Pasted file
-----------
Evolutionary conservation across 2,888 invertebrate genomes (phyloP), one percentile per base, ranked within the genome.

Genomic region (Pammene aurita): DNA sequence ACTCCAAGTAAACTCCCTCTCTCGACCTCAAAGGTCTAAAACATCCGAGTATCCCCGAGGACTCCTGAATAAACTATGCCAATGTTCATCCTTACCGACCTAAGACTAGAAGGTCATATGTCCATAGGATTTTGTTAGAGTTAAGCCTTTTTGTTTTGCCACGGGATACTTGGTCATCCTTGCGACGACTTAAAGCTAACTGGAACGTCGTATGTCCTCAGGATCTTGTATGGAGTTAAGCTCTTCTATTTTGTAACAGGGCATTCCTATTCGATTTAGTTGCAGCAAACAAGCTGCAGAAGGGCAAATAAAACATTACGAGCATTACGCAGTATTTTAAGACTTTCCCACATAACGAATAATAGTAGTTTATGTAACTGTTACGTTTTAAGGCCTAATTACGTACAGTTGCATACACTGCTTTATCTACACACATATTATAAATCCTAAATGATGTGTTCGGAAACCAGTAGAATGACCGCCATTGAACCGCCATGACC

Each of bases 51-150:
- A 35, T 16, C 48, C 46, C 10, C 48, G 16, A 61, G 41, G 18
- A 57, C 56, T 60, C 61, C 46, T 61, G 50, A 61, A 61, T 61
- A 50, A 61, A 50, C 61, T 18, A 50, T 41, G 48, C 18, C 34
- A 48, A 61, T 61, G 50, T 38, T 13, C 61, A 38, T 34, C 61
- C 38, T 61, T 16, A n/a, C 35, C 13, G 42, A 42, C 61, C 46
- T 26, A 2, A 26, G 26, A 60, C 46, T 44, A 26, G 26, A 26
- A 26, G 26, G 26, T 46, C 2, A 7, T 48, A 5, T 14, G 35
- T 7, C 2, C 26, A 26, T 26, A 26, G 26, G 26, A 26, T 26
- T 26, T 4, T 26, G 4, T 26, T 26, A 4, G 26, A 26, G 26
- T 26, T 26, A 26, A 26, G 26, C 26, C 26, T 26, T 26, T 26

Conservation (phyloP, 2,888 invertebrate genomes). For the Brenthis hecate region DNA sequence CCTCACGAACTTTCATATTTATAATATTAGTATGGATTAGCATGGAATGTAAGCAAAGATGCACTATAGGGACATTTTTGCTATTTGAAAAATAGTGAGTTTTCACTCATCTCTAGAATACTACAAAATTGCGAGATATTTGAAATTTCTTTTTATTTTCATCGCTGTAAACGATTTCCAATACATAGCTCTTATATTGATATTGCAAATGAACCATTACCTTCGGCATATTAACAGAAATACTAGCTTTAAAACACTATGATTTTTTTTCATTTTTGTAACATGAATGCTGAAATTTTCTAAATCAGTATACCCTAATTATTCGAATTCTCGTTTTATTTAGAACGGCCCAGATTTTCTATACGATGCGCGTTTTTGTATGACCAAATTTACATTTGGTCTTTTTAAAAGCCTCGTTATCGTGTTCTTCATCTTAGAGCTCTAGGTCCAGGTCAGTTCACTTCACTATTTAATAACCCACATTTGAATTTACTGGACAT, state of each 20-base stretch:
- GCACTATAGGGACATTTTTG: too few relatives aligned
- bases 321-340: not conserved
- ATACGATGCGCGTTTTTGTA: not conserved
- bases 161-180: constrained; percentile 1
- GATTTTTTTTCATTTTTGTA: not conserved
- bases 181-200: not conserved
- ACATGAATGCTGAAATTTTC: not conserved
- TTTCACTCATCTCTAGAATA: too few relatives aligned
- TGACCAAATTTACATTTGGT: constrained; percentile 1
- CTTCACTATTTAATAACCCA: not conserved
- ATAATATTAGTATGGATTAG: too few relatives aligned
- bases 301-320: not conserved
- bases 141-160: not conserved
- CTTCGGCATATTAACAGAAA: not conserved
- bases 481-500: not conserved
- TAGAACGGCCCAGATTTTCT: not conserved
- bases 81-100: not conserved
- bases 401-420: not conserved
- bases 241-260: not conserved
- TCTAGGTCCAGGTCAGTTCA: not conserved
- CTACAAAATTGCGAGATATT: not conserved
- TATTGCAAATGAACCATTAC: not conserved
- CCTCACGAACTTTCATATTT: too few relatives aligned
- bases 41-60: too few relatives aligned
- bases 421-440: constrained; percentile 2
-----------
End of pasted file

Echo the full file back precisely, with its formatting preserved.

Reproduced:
Evolutionary conservation across 2,888 invertebrate genomes (phyloP), one percentile per base, ranked within the genome.

Genomic region (Pammene aurita): DNA sequence ACTCCAAGTAAACTCCCTCTCTCGACCTCAAAGGTCTAAAACATCCGAGTATCCCCGAGGACTCCTGAATAAACTATGCCAATGTTCATCCTTACCGACCTAAGACTAGAAGGTCATATGTCCATAGGATTTTGTTAGAGTTAAGCCTTTTTGTTTTGCCACGGGATACTTGGTCATCCTTGCGACGACTTAAAGCTAACTGGAACGTCGTATGTCCTCAGGATCTTGTATGGAGTTAAGCTCTTCTATTTTGTAACAGGGCATTCCTATTCGATTTAGTTGCAGCAAACAAGCTGCAGAAGGGCAAATAAAACATTACGAGCATTACGCAGTATTTTAAGACTTTCCCACATAACGAATAATAGTAGTTTATGTAACTGTTACGTTTTAAGGCCTAATTACGTACAGTTGCATACACTGCTTTATCTACACACATATTATAAATCCTAAATGATGTGTTCGGAAACCAGTAGAATGACCGCCATTGAACCGCCATGACC

Each of bases 51-150:
- A 35, T 16, C 48, C 46, C 10, C 48, G 16, A 61, G 41, G 18
- A 57, C 56, T 60, C 61, C 46, T 61, G 50, A 61, A 61, T 61
- A 50, A 61, A 50, C 61, T 18, A 50, T 41, G 48, C 18, C 34
- A 48, A 61, T 61, G 50, T 38, T 13, C 61, A 38, T 34, C 61
- C 38, T 61, T 16, A n/a, C 35, C 13, G 42, A 42, C 61, C 46
- T 26, A 2, A 26, G 26, A 60, C 46, T 44, A 26, G 26, A 26
- A 26, G 26, G 26, T 46, C 2, A 7, T 48, A 5, T 14, G 35
- T 7, C 2, C 26, A 26, T 26, A 26, G 26, G 26, A 26, T 26
- T 26, T 4, T 26, G 4, T 26, T 26, A 4, G 26, A 26, G 26
- T 26, T 26, A 26, A 26, G 26, C 26, C 26, T 26, T 26, T 26

Conservation (phyloP, 2,888 invertebrate genomes). For the Brenthis hecate region DNA sequence CCTCACGAACTTTCATATTTATAATATTAGTATGGATTAGCATGGAATGTAAGCAAAGATGCACTATAGGGACATTTTTGCTATTTGAAAAATAGTGAGTTTTCACTCATCTCTAGAATACTACAAAATTGCGAGATATTTGAAATTTCTTTTTATTTTCATCGCTGTAAACGATTTCCAATACATAGCTCTTATATTGATATTGCAAATGAACCATTACCTTCGGCATATTAACAGAAATACTAGCTTTAAAACACTATGATTTTTTTTCATTTTTGTAACATGAATGCTGAAATTTTCTAAATCAGTATACCCTAATTATTCGAATTCTCGTTTTATTTAGAACGGCCCAGATTTTCTATACGATGCGCGTTTTTGTATGACCAAATTTACATTTGGTCTTTTTAAAAGCCTCGTTATCGTGTTCTTCATCTTAGAGCTCTAGGTCCAGGTCAGTTCACTTCACTATTTAATAACCCACATTTGAATTTACTGGACAT, state of each 20-base stretch:
- GCACTATAGGGACATTTTTG: too few relatives aligned
- bases 321-340: not conserved
- ATACGATGCGCGTTTTTGTA: not conserved
- bases 161-180: constrained; percentile 1
- GATTTTTTTTCATTTTTGTA: not conserved
- bases 181-200: not conserved
- ACATGAATGCTGAAATTTTC: not conserved
- TTTCACTCATCTCTAGAATA: too few relatives aligned
- TGACCAAATTTACATTTGGT: constrained; percentile 1
- CTTCACTATTTAATAACCCA: not conserved
- ATAATATTAGTATGGATTAG: too few relatives aligned
- bases 301-320: not conserved
- bases 141-160: not conserved
- CTTCGGCATATTAACAGAAA: not conserved
- bases 481-500: not conserved
- TAGAACGGCCCAGATTTTCT: not conserved
- bases 81-100: not conserved
- bases 401-420: not conserved
- bases 241-260: not conserved
- TCTAGGTCCAGGTCAGTTCA: not conserved
- CTACAAAATTGCGAGATATT: not conserved
- TATTGCAAATGAACCATTAC: not conserved
- CCTCACGAACTTTCATATTT: too few relatives aligned
- bases 41-60: too few relatives aligned
- bases 421-440: constrained; percentile 2